Job requires being reliable, responsible, and dependable, and fulfilling obligations.
Self-Control
Job requires maintaining composure, keeping emotions in check, controlling anger, and avoiding aggressive behavior, even in very difficult situations.
Cooperation
Job requires being pleasant with others on the job and displaying a good-natured, cooperative attitude.
Stress Tolerance
Job requires accepting criticism and dealing calmly and effectively with high-stress situations.

What education and training do Commuter Pilots need?

Many Commuter Pilots will have a four-year bachelor's degree, but some do not.

Commuter Pilots usually need several years of work-related experience, on-the-job training, and/or vocational training.

Educational degrees among Commuter Pilots

  • 0.6% did not complete high school or secondary school
  • 4.6% completed high school or secondary school
  • 13.0% completed some college coursework
  • 7.2% earned a Associate's degree
  • 57.2% earned a Bachelor's degree
  • 14.6% earned a Master's degree
  • 2.7% earned a doctorate or professional degree

Knowledge and expertise required by Commuter Pilots

Commuter Pilots may benefit from understanding of specialized subject areas, such as transportation, mechanical, or geography knowledge.

The list below shows several areas in which most Commuter Pilots might want to build proficiency, ranked by importance.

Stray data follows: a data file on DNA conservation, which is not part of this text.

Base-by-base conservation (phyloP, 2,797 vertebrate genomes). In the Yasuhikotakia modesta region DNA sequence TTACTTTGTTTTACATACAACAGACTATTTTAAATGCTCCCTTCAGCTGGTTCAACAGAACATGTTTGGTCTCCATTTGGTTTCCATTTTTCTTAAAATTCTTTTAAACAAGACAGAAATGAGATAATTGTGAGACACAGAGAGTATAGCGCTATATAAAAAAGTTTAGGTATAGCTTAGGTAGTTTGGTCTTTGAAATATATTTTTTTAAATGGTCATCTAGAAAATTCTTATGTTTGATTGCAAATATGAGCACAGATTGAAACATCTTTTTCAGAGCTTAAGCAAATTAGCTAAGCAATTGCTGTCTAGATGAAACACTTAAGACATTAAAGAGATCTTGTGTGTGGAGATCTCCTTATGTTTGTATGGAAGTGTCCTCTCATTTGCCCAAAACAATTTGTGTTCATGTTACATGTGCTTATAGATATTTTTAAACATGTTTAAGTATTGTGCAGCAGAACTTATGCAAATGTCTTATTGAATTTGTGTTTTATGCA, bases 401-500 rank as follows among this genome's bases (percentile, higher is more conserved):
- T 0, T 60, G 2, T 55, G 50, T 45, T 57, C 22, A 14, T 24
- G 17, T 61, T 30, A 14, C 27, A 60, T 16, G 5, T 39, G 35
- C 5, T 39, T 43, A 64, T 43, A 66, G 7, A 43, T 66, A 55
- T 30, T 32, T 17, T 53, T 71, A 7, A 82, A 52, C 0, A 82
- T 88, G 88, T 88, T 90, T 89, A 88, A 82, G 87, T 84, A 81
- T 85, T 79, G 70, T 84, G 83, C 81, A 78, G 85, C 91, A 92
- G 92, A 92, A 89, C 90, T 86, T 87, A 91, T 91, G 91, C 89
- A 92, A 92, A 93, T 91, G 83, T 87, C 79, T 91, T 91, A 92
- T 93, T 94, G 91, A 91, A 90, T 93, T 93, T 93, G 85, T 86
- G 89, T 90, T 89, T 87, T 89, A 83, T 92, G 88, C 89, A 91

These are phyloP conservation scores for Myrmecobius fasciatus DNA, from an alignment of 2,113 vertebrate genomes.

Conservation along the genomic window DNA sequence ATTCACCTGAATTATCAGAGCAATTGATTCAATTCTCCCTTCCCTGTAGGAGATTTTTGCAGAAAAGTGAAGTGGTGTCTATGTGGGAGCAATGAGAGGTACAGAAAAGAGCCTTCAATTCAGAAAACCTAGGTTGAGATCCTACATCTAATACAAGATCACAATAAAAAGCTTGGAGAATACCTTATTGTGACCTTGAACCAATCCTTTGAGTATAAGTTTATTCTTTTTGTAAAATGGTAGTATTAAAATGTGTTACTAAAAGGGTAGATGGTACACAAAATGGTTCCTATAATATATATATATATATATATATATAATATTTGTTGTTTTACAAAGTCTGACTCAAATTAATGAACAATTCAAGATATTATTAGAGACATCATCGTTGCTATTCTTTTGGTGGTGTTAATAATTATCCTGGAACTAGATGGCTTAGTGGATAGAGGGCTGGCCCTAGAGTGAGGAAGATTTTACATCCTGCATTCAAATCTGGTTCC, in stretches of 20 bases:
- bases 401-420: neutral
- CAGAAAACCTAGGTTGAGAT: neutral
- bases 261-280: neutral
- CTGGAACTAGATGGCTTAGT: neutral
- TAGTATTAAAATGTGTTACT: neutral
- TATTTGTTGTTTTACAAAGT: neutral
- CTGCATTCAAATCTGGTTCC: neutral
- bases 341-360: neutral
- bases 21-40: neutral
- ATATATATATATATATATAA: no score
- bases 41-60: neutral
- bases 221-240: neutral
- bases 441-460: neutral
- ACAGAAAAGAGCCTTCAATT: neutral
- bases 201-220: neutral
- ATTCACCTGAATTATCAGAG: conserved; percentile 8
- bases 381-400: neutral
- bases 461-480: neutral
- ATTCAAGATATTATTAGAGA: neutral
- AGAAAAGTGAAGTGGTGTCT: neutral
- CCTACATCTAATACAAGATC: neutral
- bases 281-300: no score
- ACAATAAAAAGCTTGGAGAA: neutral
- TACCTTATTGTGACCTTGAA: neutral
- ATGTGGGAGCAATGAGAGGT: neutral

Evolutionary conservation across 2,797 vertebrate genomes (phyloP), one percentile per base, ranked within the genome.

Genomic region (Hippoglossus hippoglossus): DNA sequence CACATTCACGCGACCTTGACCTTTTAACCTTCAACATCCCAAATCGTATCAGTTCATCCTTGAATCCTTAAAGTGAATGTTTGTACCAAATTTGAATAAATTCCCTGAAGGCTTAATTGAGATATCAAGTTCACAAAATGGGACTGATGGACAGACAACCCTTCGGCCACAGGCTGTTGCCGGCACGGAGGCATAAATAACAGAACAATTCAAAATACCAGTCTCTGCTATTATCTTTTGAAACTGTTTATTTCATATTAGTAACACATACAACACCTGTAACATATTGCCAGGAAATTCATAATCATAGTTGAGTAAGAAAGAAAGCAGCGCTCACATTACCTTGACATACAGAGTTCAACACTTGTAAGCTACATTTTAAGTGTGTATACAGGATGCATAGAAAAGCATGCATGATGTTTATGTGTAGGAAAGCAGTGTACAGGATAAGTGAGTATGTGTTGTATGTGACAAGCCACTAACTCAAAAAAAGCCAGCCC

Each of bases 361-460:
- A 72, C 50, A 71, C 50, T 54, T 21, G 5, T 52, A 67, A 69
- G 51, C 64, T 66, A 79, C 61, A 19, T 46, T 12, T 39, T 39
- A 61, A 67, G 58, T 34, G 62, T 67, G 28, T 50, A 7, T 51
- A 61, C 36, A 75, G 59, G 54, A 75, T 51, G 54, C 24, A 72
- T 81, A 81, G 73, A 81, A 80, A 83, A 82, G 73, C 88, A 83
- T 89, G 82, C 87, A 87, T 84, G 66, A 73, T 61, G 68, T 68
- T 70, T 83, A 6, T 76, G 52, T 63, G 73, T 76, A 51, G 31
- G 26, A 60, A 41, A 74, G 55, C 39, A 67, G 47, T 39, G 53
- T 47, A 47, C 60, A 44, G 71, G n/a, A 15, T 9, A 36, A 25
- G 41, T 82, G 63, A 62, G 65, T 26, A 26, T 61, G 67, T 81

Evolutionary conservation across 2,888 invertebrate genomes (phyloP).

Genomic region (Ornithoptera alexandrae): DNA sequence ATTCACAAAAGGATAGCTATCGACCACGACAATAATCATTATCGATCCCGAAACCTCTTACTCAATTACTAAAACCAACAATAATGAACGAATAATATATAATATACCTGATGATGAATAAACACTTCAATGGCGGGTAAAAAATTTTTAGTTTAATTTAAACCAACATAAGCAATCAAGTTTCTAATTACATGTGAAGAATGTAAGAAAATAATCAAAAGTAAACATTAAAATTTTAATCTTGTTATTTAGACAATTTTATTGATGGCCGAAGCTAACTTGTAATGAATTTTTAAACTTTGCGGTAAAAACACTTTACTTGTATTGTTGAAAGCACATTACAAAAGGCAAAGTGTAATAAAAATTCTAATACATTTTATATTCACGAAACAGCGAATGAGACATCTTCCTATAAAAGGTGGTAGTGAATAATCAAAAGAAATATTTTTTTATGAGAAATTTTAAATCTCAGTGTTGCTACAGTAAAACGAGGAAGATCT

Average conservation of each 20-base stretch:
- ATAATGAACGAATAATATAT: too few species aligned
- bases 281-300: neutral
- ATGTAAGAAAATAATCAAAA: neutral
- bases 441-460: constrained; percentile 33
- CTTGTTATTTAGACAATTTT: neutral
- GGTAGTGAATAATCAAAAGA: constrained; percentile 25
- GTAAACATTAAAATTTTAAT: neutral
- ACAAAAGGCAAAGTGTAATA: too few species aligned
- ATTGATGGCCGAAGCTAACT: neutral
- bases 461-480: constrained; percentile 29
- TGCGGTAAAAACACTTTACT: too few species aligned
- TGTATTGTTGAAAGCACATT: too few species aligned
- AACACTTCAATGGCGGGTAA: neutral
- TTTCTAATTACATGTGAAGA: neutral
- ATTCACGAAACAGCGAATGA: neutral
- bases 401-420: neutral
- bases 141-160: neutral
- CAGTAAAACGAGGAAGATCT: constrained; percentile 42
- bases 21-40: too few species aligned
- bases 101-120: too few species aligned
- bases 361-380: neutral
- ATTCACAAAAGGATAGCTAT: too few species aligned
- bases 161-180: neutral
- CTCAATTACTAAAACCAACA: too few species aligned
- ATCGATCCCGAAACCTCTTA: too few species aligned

Transportation
Knowledge of principles and methods for moving people or goods by air, rail, sea, or road, including the relative costs and benefits.
Mechanical
Knowledge of machines and tools, including their designs, uses, repair, and maintenance.
Geography
Knowledge of principles and methods for describing the features of land, sea, and air masses, including their physical characteristics, locations, interrelationships, and distribution of plant, animal, and human life.
Public Safety and Security
Knowledge of relevant equipment, policies, procedures, and strategies to promote effective local, state, or national security operations for the protection of people, data, property, and institutions.
Mathematics
Knowledge of arithmetic, algebra, geometry, calculus, statistics, and their applications.

Important Abilities needed by Commuter Pilots

Commuter Pilots must develop a particular set of abilities to perform their job well. Abilities are individual capacities that influence a person's information processing, sensory perception, motor coordination, and physical strength or endurance. Individuals may naturally have certain abilities without explicit training, but most abilities can be sharpened somewhat through practice.